Dr Akinwumi Adesina, the President, African Development Bank (AfDB), says Africa loses about 148 billion U.S. dollars annually due to corruption.

Adesina said this on Sunday in Abuja, ading that corruption poses great challenge to development in Africa.

He, however, said that corruption was not unique to Africa, but a global problem.
“Africa loses about 148 billion U.S. dollars a year because of corruption; Africa also loses 60 billion U.S. dollars a year because of illegal capital flow.

“These are money that should be going into education, health, water and sanitation sectors; wherever you have massive corruption, development takes a back seat and slow things down.

“Transparency is the key; detecting corruption is important, but preventing corruption is also important, therefore it is in the interest of Africa to prevent corruption in order to boost economy and development across the continent,’’ Adesina said.

Speaking on Sustainable Fund for Africa, Adesina said that it was an initiative of the United Nations, but hosted by AfDB.

He said that it was an initiative that was used in the enhancement of renewable energy.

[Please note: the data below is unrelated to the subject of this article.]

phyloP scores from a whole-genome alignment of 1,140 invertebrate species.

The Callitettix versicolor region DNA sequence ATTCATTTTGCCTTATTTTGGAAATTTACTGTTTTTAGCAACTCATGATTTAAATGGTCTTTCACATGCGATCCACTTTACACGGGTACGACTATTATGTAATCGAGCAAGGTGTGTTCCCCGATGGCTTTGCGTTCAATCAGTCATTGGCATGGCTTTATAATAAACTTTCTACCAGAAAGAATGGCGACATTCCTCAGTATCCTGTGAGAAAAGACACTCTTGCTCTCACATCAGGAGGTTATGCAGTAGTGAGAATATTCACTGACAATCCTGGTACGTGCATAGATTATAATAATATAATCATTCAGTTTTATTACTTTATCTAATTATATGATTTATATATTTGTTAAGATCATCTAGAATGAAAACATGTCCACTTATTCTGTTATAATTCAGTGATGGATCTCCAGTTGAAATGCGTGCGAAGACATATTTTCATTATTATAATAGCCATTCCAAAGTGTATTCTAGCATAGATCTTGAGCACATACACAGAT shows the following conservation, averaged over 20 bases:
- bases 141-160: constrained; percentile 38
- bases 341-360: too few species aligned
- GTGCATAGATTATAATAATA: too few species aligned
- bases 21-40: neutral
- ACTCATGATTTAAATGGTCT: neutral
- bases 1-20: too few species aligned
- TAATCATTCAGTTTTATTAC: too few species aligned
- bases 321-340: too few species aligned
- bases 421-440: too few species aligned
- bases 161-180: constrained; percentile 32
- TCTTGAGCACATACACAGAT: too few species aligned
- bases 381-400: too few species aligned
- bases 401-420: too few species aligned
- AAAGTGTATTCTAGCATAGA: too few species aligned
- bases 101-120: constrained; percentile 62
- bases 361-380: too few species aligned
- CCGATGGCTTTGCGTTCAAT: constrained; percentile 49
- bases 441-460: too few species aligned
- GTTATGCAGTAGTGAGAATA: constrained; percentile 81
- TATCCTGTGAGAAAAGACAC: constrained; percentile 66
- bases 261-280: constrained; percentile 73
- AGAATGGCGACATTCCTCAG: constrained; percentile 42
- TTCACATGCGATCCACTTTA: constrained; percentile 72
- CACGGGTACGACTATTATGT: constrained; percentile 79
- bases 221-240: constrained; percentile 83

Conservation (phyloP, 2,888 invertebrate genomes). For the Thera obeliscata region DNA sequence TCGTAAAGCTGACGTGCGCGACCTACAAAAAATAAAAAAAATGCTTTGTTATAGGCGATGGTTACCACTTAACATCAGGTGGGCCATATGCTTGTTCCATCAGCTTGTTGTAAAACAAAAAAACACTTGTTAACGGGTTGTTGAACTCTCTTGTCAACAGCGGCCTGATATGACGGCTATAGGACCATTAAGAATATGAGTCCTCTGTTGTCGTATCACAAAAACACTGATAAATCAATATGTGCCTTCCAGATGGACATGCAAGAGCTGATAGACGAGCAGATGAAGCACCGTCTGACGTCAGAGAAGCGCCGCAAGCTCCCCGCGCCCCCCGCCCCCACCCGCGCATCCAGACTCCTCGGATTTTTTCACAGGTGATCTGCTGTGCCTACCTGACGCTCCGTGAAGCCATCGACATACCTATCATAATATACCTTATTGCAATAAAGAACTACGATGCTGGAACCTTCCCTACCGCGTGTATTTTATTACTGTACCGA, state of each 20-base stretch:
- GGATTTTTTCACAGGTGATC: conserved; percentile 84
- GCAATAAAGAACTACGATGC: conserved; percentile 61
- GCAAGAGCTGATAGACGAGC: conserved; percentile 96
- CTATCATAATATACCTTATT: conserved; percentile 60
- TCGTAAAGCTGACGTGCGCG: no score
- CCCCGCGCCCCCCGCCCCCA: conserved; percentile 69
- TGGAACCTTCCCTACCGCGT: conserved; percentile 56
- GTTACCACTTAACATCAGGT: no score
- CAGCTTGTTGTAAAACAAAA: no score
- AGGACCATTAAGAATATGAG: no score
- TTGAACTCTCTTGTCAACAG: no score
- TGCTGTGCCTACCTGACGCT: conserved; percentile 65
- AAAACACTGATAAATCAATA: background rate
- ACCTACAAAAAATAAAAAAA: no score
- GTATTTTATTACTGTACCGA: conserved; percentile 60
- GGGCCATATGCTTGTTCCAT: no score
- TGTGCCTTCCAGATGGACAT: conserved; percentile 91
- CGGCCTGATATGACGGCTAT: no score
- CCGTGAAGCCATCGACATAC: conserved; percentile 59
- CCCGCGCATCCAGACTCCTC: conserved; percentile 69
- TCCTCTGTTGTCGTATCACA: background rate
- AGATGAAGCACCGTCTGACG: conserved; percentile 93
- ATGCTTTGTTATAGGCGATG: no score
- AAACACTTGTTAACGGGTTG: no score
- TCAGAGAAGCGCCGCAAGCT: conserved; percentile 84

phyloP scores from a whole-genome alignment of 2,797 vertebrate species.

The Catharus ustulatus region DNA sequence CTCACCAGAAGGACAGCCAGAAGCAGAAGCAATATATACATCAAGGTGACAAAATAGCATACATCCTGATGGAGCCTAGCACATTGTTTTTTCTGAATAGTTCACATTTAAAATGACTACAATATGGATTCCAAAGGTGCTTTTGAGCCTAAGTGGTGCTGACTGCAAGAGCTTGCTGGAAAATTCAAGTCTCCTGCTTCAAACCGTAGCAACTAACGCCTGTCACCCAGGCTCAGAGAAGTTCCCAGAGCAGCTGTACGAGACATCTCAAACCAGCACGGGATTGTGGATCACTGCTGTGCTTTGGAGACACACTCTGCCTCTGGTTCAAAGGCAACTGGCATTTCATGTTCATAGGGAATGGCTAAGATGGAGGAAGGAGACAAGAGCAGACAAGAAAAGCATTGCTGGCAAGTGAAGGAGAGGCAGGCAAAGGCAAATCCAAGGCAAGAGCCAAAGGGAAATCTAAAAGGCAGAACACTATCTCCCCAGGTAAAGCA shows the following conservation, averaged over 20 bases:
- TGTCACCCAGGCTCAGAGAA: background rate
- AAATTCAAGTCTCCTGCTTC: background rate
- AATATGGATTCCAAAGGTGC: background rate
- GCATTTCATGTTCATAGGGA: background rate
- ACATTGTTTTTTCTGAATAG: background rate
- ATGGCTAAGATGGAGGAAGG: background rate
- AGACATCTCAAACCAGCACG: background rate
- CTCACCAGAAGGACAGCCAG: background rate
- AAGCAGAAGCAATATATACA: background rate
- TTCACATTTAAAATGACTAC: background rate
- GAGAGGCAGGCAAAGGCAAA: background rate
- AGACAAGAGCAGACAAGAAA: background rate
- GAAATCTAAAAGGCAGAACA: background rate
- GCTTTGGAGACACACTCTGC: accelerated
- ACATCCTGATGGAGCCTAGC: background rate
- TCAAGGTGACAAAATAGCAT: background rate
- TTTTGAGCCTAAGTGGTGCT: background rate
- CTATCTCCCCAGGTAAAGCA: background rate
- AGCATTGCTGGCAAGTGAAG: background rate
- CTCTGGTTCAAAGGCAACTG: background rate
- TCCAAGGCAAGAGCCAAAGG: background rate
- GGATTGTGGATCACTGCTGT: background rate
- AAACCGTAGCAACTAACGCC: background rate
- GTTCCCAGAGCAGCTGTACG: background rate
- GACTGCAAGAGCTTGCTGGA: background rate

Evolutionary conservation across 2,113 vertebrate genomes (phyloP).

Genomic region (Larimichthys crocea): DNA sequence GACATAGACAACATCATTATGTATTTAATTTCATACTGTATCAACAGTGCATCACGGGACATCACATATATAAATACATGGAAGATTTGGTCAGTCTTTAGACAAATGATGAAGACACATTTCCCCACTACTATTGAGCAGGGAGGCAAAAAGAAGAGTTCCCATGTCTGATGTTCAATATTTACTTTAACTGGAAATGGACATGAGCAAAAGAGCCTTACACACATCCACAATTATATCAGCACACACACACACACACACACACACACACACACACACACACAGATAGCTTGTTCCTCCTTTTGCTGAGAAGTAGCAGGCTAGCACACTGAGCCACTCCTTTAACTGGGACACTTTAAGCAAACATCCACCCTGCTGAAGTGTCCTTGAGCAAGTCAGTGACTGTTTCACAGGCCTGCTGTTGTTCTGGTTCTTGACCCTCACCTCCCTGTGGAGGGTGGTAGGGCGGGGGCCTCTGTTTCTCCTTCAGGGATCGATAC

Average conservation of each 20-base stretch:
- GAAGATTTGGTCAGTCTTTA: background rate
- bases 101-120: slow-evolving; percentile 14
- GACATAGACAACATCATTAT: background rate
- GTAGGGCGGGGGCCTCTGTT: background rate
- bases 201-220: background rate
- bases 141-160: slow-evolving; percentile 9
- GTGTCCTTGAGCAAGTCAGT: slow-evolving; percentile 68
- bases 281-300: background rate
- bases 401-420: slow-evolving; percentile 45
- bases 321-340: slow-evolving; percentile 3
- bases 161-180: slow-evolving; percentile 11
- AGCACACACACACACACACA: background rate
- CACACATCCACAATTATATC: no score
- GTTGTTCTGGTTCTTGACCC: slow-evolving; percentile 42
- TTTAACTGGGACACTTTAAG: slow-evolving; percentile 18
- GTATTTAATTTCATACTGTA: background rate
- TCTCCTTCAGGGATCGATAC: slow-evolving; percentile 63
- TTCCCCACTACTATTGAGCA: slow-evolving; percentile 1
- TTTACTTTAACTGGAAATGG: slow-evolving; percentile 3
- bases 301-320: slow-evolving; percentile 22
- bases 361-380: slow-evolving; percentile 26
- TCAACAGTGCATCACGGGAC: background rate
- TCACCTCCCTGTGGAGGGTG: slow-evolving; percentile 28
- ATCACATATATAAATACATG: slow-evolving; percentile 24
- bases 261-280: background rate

Adesina said that Nigeria was benefiting from the initiative, adding that Nigeria can also access the fund for the renewable energy.

He said that Nigeria has a huge energy challenge, adding that the bank would be working closely with the government to tackle the challenge.
Speaking on recent elections held in Africa, he said that Africa has done well in terms of peace, stability and democratisation.

“Without peace and stability we cannot have development, so the bank will continue to work with the Africa Union to ensure that our countries have peaceful and creditable elections.

“Because creditable election also help investors to want to put their money into Africa,’’ he said.
The president said that the bank would roll out new programmes in 2016 called “Transformative Partnership on Energy.

He said that the programme would give Africa a clear idea of how the bank was going to light up and power Africa in 2016.
(NAN).